It is a funny feeling buying a house in a foreign country, especially when it is on an island in a country where you not only don’t speak the language, but also have no idea about the country itself.
My spontaneous decision to buy a house on an Adriatic island starting from my job in Somalia is well-documented elsewhere so no need to repeat here, but the end of the journey came on September 1, 2002, when I was presented with the keys to my own little house in a tiny, tiny square somewhere in the back streets of Jelsa.
The adrenaline was pumping, the relief at the completion of the transaction. My very own new home. I was hungry and it was time to explore.
So spontaneous was the purchase that I had absolutely no idea what was in my immediate neighbourhood, and I set off in search of my potential new local place to hang out, as well as a good restaurant to try.
I didn’t have far to walk, about ten metres perhaps, until I stumbled on what looked like a nice traditional Dalmatian restaurant with a friendly and welcoming waiter. I headed out to the terrace behind, a very leafy and well-tended terrace I remember, ordered myself a litre of local red wine and sat back to take in the atmosphere and the Dalmatian music gently in the background, and I let those first impressions of my new neighbourhood drift in. It will remain one of my favourite memories of my time of my 14 years in Croatia.
As will the garlic soup and the outstanding steak which followed. My first meal as a house-owner in my new country. The service was excellent, the ambience divine, and although I had only owned the house for eight hours, I felt already at home. That first meal played a large part in that welcome.
I went back the next evening, and then the next, and the next and the next, always to the same table, gently exploring the quality menu of traditional Dalmatian classics, until one evening in (I think) late September, I returned for my evening feed to find the restaurant closed. Confused, I walked around the back and saw the waiter clearing things away. I asked him when they would reopen.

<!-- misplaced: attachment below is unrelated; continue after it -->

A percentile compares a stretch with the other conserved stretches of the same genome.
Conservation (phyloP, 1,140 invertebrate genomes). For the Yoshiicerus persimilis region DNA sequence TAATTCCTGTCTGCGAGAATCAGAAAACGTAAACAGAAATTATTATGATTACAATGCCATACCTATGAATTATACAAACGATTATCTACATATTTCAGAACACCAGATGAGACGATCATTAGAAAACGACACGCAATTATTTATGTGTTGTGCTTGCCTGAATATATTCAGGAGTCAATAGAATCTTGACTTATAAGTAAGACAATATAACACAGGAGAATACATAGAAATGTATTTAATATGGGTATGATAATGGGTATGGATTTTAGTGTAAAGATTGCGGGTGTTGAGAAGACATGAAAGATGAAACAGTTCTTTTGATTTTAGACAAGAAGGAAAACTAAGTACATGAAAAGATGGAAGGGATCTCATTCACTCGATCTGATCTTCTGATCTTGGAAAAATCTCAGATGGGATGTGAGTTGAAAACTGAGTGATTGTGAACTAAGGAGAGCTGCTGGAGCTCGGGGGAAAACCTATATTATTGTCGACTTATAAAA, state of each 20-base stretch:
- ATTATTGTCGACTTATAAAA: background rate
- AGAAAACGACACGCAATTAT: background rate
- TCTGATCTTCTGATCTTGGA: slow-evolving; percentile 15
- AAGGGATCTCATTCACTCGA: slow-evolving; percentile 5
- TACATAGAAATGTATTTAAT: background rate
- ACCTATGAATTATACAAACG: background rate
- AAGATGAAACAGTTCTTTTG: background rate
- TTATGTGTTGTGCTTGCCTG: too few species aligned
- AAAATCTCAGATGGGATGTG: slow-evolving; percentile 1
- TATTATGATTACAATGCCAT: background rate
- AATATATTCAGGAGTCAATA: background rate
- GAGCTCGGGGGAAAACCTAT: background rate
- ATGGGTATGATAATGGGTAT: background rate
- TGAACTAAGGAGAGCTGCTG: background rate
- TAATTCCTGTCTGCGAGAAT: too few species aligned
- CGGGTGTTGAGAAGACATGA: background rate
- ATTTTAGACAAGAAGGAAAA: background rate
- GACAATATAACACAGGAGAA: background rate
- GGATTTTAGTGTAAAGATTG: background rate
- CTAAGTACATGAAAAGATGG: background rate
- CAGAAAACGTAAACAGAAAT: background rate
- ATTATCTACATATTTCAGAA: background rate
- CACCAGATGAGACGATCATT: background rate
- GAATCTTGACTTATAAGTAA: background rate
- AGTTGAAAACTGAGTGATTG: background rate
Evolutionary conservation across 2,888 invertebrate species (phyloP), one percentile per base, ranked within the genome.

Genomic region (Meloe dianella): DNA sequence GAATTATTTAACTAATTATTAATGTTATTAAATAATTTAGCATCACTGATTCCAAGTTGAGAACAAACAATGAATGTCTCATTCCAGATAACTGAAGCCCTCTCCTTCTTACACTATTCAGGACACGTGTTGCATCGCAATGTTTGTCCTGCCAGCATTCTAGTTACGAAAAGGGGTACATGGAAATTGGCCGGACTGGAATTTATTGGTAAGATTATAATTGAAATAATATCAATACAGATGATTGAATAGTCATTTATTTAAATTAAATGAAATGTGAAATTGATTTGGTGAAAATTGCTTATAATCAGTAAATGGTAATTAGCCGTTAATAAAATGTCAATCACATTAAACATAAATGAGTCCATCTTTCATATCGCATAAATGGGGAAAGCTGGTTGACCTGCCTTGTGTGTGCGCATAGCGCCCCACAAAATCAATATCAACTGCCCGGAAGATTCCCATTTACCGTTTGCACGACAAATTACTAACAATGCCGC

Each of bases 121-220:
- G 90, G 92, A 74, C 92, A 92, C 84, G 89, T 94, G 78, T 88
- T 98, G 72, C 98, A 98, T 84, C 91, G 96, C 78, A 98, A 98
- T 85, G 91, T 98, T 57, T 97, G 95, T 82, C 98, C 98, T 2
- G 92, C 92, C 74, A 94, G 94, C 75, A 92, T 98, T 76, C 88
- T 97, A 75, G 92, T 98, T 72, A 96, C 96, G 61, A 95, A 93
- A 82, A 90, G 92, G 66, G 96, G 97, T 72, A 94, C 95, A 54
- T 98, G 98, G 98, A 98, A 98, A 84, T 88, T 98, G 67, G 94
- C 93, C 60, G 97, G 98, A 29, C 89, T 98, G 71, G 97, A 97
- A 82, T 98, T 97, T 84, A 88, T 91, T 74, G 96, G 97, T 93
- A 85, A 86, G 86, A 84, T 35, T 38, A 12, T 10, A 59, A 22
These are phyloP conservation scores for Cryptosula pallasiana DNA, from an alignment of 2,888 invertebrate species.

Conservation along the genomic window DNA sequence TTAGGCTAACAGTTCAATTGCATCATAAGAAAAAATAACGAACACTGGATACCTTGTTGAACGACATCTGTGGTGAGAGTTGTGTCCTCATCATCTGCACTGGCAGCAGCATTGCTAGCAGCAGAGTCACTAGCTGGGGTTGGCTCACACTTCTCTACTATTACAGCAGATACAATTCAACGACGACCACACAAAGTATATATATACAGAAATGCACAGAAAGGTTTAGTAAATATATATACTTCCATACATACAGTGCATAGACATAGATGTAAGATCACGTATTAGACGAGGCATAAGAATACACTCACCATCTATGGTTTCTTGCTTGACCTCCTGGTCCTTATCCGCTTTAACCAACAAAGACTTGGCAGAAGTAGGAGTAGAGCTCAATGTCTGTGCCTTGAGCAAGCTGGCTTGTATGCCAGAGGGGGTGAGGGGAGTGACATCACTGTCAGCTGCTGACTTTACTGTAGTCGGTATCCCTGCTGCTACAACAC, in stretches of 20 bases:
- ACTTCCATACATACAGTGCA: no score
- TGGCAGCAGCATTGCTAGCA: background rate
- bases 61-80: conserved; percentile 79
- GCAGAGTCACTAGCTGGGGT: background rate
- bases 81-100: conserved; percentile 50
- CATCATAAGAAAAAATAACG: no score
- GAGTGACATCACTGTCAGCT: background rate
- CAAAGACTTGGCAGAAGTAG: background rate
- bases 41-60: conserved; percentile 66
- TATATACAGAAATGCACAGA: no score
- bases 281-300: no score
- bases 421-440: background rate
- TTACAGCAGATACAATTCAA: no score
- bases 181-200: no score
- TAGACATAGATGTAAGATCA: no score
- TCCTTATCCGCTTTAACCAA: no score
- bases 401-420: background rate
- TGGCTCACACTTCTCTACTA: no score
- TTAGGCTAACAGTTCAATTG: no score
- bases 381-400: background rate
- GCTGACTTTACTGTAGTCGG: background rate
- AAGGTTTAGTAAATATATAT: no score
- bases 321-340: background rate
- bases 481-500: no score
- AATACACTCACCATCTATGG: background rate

“Probably in May,” came the response.
May!?! Seven months away! What on earth was going on? It was only then that I realised that I had bought a house on a tourist island, and that Jelsa in December was going to be an awful lot different to the Jelsa in August when I came and spontaneously bought my house.
There has been lots of change in Jelsa since I moved here 14 years ago. Tourist patterns have changed, new restaurants and bars have opened – and closed. New ideas have been introduced, many of which have not succeeded. But Dalmatia is slow to change, and that is one of the infuriating charms of the place, the Mediterranean as It Once Was, an escape into a lifestyle no longer available in the more ‘developed’ West. And part of the reason for that is restaurants like Faros. While others change, Faros is the same family business it was when it opened more than 30 years ago, and for a true experience of the real and authentic Croatia, there can be fewer better examples than this lovely family restaurant.
A short walk from the main square, Faros is easy to reach. Simply walk through the main square and past the church up the alley which leads into the heart of the old town, and about 30 metres on the right, you will find a warm Dalmatian welcome. And who knows, after a pleasant evening on the terrace, you too may find yourself at home.
Reservations – 098 894 843, or follow Restaurant Faros on Facebook.